This past week I was treated to two events that provided great insight into what can be expected from the 113th Congress. The first of these was a February 26th Capitol Hill reception hosted by the House Transportation and Infrastructure Committee, an opportunity to meet committee members and staff, including Rep. Lou Barletta (R-Pa.), the new Chairman of the Subcommittee on Economic Development, Public Buildings, and Emergency Management. I left with the clear understanding that the House will continue to apply pressure from the Transportation and Infrastructure Committee to force greater space utilization and real estate cost savings on executive branch departments. This was evident in a mark-up hearing just two days later (on Feb. 28th) where the same committee approved 16 lease prospectuses, but only after mandating that the cost of these contracts be reduced by $27.6 million annually for a total savings of $357 over the combined term of all 16 leases. This effort at cost reduction is not new–it is simply a renewed proclamation that the mandates imposed by this committee in the 113th Congress will be a lot like the 112th.
The second event was the National Federal Developers Association (NFDA) conference held on February 28th. Among the speakers was Dan Mathews, the Staff Director for the Subcommittee on Economic Development, Public Buildings, and Emergency Management. Mathews’ senior staff position ranks him among the more influential figures in federal real estate and his comments directed at GSA were pointed, direct and not unexpected. He described the current environment on Capitol Hill as the “new normal” where every prospectus presented to his subcommittee must demonstrate space reduction and better utilization rates.
He also encouraged GSA to improve its capacity to take advantage of market conditions and he noted that the committee is looking for ways to simplify and accelerate the leasing process so it doesn’t take so long from the genesis of requirement to lease execution. Streamlining (or simply accelerating) is critical because more than one-third of all GSA leases are scheduled to expire before the end of next year (a condition that, by the way, has become perennial) yet very few prospectuses have reached the Hill for consideration. This has, indeed, become a major problem and GSA has often found itself needing to run lease procurements concurrent with the prospectus authorization process, which is a risky approach.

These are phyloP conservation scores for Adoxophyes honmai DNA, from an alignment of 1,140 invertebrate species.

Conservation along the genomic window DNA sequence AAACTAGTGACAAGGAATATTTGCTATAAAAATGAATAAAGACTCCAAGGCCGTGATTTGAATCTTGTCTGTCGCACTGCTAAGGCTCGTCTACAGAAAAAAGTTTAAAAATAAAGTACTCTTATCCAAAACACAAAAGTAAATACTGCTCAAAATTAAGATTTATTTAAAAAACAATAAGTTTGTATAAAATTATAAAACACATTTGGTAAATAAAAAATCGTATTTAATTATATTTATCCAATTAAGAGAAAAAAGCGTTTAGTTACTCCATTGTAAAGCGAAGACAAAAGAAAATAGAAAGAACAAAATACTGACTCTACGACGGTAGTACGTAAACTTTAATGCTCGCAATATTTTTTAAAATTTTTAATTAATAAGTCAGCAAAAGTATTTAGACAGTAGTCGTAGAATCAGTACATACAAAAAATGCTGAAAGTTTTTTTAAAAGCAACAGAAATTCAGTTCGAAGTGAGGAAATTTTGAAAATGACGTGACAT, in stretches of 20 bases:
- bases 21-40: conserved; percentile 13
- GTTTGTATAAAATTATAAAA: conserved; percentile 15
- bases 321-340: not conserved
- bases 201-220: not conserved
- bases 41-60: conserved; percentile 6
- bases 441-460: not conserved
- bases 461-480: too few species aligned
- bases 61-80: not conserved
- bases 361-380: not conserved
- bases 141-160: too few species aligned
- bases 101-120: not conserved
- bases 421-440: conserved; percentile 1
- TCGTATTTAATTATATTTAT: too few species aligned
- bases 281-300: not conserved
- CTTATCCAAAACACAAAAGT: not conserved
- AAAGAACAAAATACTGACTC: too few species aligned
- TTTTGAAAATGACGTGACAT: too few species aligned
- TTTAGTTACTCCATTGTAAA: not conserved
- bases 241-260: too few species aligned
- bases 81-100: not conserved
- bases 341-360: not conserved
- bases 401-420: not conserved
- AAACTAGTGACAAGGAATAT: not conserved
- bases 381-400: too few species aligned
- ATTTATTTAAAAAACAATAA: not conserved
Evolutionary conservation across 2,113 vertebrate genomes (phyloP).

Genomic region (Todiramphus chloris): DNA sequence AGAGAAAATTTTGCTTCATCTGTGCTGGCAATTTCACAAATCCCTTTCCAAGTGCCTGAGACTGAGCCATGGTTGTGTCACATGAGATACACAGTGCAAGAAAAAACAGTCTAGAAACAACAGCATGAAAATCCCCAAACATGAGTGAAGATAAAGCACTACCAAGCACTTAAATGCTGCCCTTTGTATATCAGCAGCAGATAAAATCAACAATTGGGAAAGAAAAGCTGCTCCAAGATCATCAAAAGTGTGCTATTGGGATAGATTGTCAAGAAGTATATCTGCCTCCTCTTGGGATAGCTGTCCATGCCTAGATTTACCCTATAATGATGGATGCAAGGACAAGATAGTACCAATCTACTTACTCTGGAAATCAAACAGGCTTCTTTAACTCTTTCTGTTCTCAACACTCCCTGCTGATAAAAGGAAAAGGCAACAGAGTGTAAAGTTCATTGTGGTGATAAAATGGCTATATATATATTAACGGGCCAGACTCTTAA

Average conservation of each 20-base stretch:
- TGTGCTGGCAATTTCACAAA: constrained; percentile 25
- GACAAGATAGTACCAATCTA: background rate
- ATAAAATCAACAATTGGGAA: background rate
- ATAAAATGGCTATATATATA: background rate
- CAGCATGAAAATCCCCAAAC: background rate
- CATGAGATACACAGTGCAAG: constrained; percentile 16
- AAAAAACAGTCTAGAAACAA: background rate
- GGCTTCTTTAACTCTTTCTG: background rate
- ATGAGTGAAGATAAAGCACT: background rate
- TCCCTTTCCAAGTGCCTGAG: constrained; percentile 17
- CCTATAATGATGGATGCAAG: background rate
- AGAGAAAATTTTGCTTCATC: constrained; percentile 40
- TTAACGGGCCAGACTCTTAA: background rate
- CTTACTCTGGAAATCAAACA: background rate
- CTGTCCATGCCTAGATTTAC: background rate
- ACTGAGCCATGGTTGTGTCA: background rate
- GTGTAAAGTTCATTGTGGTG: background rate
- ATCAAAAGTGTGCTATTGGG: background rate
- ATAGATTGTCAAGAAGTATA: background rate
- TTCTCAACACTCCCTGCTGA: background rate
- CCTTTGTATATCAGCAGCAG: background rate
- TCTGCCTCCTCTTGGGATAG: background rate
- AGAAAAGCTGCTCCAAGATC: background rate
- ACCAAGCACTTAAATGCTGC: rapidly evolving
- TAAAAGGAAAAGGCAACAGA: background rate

One such case is the Fish and Wildlife Service (FWS) procurement. The resolution approving this lease prospectus was just issued this past week yet the procurement process began last April. What started as a 223,000 RSF lease requirement was reduced by 40,000 RSF in response to Congressional oversight after two rounds of offers had already been submitted by lessors. This unanticipated reduction is large enough that it exposed GSA to protest from lessors who may have originally submitted an offer at the smaller size. It’s a tough way to do business.
To meet the challenge, Mathews recommends greater utilization of the GSA’s national brokers, noting that “GSA has this low-cost workforce sitting on the sidelines”. The lessors in attendance may harbor a very different opinion about whether the broker contract comes without cost but there is no doubt that GSA has often squandered fabulous opportunities due to a lack of capacity–or will–to fully explore them. Rarely, for example, have we seen strategic “blend and extend” transactions (superseding leases in GSA parlance)*.
In fact, Mathews and his House subcommittee would like to see GSA do a lot more on all fronts. Despite the House’s indictment of GSA’s capabilities, it seeks to further centralize leasing control under the agency. This means that independent agencies may ultimately lose their leasing authority. In the House’s view, GSA provides an important control mechanism on the federal leasing process.
The House also intends to continue its pursuit of civilian BRAC legislation that was originally introduced a year ago but died when the lights went out on the 112th Congress. Rep. Jeff Denham, the original sponsor of that legislation, recently re-introduced it as H.R. 695. This bill seeks to dispose of unneeded federal buildings but it also seeks to reduce the federal government’s reliance on leased space. That ambition has always been a concern for lessors, yet Mathews also pointed out that realistically he did not expect to see GSA’s appropriations increase anytime soon. If that is the case, the cash strapped agency will continue to require leased space.
* We have long theorized that “blend and extend” transactions must be carefully administered to keep from running afoul of Competition in Contracting Act (CICA) provisions. This may ultimately prevent their widespread use and that’s a topic we may explore in the future.